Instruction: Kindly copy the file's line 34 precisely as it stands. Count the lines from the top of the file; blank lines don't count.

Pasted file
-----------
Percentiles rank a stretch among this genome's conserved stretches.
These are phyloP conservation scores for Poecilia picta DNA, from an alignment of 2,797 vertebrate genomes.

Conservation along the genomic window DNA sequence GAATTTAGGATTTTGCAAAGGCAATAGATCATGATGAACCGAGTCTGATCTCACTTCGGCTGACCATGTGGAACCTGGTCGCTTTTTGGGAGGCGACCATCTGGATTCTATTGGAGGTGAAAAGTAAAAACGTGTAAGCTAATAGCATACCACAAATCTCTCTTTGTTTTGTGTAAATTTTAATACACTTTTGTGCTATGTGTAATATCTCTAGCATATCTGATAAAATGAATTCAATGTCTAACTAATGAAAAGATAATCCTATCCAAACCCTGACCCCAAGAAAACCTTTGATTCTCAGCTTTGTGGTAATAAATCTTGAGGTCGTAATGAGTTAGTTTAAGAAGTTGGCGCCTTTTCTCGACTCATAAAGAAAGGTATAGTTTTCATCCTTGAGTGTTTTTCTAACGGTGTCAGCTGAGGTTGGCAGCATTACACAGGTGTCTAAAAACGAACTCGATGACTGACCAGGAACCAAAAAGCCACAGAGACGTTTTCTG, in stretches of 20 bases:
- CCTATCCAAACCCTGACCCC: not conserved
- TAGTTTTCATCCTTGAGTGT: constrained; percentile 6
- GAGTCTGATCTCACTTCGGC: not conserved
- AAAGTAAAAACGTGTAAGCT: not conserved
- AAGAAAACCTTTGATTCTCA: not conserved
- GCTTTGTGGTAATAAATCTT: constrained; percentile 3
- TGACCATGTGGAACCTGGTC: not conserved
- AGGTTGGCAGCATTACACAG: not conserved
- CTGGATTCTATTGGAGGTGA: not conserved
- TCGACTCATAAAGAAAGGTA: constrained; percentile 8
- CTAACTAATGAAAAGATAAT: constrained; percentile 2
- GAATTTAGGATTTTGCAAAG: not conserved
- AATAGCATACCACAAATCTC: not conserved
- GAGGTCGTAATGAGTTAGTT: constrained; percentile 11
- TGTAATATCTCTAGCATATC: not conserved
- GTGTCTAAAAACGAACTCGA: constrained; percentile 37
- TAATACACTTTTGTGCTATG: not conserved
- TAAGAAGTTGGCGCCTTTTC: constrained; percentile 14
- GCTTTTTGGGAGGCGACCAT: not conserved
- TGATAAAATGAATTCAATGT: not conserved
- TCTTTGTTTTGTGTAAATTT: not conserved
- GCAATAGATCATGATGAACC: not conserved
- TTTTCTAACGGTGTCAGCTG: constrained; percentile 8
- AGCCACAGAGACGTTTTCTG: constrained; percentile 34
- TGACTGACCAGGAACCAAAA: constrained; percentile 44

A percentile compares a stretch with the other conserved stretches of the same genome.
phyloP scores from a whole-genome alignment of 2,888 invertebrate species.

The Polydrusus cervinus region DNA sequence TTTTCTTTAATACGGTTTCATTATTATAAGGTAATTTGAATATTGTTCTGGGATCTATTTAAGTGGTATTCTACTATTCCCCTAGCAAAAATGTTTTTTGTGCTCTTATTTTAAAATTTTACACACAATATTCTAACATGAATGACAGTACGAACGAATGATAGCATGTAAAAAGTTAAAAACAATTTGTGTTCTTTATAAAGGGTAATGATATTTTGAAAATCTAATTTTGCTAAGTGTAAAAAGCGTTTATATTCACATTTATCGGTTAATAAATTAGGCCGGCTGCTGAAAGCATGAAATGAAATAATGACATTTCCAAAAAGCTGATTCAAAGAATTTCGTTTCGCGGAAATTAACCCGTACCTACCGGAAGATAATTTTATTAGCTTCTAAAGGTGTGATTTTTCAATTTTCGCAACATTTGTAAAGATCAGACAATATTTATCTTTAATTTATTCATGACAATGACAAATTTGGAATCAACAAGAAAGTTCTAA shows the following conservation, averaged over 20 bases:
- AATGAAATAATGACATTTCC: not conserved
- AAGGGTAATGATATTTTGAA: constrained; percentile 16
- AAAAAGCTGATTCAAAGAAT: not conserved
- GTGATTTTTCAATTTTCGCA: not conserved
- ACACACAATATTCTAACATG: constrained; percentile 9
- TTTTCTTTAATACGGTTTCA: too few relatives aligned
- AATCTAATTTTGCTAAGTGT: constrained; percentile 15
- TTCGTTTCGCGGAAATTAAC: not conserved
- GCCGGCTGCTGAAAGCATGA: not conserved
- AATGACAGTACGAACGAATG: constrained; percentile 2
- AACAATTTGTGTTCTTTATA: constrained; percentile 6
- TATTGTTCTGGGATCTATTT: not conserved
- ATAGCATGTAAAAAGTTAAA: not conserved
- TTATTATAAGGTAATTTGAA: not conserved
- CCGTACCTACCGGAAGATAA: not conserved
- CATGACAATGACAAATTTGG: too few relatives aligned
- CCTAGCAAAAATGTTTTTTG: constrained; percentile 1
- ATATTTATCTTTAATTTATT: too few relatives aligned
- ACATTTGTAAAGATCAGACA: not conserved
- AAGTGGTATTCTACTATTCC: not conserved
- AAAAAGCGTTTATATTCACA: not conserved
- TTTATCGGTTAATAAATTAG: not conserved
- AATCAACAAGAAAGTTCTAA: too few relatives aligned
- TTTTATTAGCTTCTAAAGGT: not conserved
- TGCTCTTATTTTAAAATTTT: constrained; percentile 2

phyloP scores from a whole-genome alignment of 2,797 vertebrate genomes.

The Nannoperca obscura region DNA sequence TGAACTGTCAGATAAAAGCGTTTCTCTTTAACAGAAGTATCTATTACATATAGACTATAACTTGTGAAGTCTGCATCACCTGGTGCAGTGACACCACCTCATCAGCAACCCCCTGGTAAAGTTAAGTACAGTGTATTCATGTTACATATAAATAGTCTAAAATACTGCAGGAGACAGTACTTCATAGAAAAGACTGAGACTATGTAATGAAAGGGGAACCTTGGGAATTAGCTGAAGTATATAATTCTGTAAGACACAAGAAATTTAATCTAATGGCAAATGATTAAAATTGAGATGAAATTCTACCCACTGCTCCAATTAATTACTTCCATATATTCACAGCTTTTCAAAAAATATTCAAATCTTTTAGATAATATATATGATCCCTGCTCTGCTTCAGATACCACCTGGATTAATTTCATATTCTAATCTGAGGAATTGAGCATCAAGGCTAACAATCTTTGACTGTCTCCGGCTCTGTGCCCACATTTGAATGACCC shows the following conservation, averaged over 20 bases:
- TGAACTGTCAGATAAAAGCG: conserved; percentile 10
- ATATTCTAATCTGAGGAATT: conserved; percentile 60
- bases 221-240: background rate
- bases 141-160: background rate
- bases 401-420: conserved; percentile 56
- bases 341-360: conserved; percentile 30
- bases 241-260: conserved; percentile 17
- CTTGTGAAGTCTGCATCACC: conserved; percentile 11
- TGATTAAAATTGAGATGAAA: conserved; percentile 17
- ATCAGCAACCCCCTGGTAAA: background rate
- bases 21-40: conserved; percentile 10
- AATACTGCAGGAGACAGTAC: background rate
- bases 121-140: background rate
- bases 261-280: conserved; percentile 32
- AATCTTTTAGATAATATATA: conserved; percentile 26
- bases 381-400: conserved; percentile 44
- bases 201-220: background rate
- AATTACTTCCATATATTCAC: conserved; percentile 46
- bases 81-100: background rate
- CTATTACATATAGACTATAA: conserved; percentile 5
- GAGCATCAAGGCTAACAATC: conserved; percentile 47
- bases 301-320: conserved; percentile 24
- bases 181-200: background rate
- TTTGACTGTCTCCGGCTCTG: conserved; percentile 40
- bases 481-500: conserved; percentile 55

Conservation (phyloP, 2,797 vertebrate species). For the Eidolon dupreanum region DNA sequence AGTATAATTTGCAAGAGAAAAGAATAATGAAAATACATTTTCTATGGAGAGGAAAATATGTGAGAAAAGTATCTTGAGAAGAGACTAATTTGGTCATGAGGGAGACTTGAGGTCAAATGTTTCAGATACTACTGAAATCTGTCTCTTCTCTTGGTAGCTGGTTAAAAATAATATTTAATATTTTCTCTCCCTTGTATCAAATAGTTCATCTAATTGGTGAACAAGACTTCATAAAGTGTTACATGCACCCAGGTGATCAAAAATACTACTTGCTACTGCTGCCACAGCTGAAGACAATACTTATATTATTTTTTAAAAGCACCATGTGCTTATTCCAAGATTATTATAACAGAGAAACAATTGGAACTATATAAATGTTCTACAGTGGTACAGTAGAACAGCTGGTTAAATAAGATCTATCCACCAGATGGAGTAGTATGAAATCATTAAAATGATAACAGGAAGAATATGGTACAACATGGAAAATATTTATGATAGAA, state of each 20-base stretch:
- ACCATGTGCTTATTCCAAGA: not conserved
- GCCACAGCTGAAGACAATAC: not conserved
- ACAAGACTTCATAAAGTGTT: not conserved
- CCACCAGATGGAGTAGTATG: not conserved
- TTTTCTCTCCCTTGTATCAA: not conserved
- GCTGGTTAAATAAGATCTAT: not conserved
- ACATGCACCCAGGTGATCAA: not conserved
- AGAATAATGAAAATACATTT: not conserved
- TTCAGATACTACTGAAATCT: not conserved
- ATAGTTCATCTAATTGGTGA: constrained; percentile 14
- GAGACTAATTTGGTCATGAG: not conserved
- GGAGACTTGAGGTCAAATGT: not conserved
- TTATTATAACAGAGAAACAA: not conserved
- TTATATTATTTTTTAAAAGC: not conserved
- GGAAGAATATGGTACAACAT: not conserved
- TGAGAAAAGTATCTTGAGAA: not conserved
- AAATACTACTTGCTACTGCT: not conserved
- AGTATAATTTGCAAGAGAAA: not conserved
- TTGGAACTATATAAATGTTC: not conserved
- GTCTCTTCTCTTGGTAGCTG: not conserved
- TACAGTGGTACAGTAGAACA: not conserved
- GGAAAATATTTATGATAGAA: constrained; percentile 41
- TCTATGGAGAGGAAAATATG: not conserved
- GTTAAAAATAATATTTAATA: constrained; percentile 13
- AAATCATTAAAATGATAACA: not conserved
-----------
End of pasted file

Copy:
- AAAAAGCTGATTCAAAGAAT: not conserved